(Mr Bennett) Thank you, Lord Berkeley. What I also should have said, of course, is that the growth in containerised freight traffic very much reflects the investment decisions by the private sector in expanded port capacity and the Government's forecasts of port throughput as well. So our forecasts were not undertaken in a policy vacuum. What is necessary is an increase in the capacity of the rail network (that is the ability to run more freight trains), an increase in the capability of key sections of the rail network, so that the freight trains that are run can be longer, can be heavier, they can carry higher gauge containers on standard wagons, which means the train productivity is higher, and that the network should be resilient and inter-connected, so that a number of routes could be capable of carrying the new nine-foot-six containers on standard rail wagons.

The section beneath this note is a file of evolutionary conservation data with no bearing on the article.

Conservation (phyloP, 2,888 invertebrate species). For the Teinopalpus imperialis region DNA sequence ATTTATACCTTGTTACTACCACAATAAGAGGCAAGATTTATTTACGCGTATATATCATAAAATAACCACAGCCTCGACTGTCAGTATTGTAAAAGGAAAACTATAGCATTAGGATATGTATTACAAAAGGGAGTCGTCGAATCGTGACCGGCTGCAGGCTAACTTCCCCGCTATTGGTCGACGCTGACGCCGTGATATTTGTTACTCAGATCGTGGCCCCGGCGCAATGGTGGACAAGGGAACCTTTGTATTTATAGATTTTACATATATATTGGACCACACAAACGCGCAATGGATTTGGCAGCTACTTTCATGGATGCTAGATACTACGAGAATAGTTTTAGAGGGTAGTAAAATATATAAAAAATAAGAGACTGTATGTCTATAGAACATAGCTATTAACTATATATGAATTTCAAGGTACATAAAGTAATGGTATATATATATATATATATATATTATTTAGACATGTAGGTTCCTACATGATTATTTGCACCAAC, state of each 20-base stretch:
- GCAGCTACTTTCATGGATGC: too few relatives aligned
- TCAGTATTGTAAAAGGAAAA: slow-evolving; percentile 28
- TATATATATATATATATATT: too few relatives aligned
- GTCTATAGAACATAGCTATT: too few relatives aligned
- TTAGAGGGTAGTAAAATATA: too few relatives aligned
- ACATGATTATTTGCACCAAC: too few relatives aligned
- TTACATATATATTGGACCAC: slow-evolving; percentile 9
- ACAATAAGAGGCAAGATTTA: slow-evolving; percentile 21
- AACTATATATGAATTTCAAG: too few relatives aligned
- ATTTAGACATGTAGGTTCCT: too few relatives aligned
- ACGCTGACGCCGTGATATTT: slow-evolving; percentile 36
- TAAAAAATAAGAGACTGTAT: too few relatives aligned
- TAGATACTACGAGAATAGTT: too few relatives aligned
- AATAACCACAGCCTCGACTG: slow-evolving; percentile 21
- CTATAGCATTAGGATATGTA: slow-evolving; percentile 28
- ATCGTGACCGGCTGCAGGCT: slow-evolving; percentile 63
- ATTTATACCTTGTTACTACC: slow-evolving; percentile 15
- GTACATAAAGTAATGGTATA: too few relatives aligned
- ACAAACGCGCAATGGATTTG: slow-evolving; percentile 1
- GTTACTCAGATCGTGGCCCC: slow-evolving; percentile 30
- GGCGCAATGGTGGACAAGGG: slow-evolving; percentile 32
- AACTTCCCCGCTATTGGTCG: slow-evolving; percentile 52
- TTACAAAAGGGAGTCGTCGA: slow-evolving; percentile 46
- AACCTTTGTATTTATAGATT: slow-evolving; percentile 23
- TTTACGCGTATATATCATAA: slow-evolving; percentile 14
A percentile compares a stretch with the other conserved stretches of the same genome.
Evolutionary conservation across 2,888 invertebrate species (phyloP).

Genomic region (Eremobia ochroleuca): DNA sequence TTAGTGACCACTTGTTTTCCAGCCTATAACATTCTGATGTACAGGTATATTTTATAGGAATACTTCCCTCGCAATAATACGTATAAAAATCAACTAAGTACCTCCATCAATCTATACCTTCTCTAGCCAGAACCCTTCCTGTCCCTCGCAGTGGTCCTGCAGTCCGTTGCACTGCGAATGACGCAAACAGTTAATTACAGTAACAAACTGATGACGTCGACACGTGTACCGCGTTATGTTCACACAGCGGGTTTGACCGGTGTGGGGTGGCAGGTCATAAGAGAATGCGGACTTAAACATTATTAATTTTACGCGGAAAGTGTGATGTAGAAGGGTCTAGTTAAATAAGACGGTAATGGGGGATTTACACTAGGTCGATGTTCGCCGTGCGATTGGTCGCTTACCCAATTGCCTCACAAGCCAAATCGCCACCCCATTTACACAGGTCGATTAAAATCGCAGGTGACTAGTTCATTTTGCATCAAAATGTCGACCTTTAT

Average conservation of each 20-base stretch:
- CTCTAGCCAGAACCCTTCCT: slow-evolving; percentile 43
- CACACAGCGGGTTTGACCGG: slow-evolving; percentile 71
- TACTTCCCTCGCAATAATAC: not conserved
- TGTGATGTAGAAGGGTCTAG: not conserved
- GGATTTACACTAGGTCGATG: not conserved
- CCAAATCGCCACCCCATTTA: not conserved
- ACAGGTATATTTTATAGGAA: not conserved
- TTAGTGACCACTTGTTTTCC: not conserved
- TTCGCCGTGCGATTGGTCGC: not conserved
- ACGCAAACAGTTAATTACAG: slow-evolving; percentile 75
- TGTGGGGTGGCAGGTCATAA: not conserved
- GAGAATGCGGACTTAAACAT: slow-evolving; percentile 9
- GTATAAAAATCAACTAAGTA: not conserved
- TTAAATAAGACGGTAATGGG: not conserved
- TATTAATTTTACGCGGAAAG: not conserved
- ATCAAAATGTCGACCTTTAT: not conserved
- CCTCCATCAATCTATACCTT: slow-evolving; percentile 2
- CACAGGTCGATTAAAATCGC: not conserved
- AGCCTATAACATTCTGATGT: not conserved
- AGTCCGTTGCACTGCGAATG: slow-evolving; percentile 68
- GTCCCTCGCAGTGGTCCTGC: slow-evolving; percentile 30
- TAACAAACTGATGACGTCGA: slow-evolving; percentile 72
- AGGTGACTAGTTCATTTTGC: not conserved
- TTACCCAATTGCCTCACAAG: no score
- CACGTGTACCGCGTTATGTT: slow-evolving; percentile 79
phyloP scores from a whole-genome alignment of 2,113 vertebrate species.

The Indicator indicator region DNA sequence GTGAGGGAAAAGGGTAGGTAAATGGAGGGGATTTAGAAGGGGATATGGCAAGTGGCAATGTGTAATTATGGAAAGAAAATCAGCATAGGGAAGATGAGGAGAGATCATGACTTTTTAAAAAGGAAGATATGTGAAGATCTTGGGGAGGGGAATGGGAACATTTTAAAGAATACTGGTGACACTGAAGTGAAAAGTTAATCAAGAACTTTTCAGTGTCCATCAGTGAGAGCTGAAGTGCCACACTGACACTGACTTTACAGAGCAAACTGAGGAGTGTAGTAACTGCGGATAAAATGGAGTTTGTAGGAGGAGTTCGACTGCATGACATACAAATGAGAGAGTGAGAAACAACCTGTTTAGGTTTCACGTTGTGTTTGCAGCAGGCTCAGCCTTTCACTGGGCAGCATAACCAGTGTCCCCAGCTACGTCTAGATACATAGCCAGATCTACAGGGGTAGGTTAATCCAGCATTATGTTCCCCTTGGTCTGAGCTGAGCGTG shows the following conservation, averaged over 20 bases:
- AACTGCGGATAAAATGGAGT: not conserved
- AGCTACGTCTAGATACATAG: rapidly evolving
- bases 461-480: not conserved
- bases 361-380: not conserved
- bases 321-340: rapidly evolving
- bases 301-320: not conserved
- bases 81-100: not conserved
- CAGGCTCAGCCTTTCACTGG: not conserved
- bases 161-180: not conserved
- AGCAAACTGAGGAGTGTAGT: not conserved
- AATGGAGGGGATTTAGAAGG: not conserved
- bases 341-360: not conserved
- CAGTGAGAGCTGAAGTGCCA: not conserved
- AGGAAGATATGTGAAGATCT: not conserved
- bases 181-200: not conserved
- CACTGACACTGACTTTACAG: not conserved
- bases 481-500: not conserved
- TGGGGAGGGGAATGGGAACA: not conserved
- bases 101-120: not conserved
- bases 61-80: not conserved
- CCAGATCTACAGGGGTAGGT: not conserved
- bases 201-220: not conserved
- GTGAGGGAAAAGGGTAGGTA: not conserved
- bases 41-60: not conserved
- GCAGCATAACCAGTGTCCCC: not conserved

8717. LORD JAMES OF BLACKHEATH: Lord Berkeley, if we are going to go that far somebody ought to tell us quite soon what you have to do to make a railway capable of taking freight that it cannot otherwise, because we have not got any idea what you have to do.

  8718. LORD BERKELEY: My Lord Chairman, I was about to ask my witness that question. The word "resilience" is something which is not necessarily well-known to the Committee in terms of rail freight. Mr Bennett, you mentioned gauge and we have discussed that. Perhaps you could just go through the gauges and the need for a nine-foot gauge to take nine-foot-six containers, the need to have longer trains, which means longer sidings, perhaps, or whatever else you may propose. You mentioned resilience. Does that mean having a diversion route for when these lines are closed for maintenance and things like that? In other words, the general view of what is needed to take this extra growth.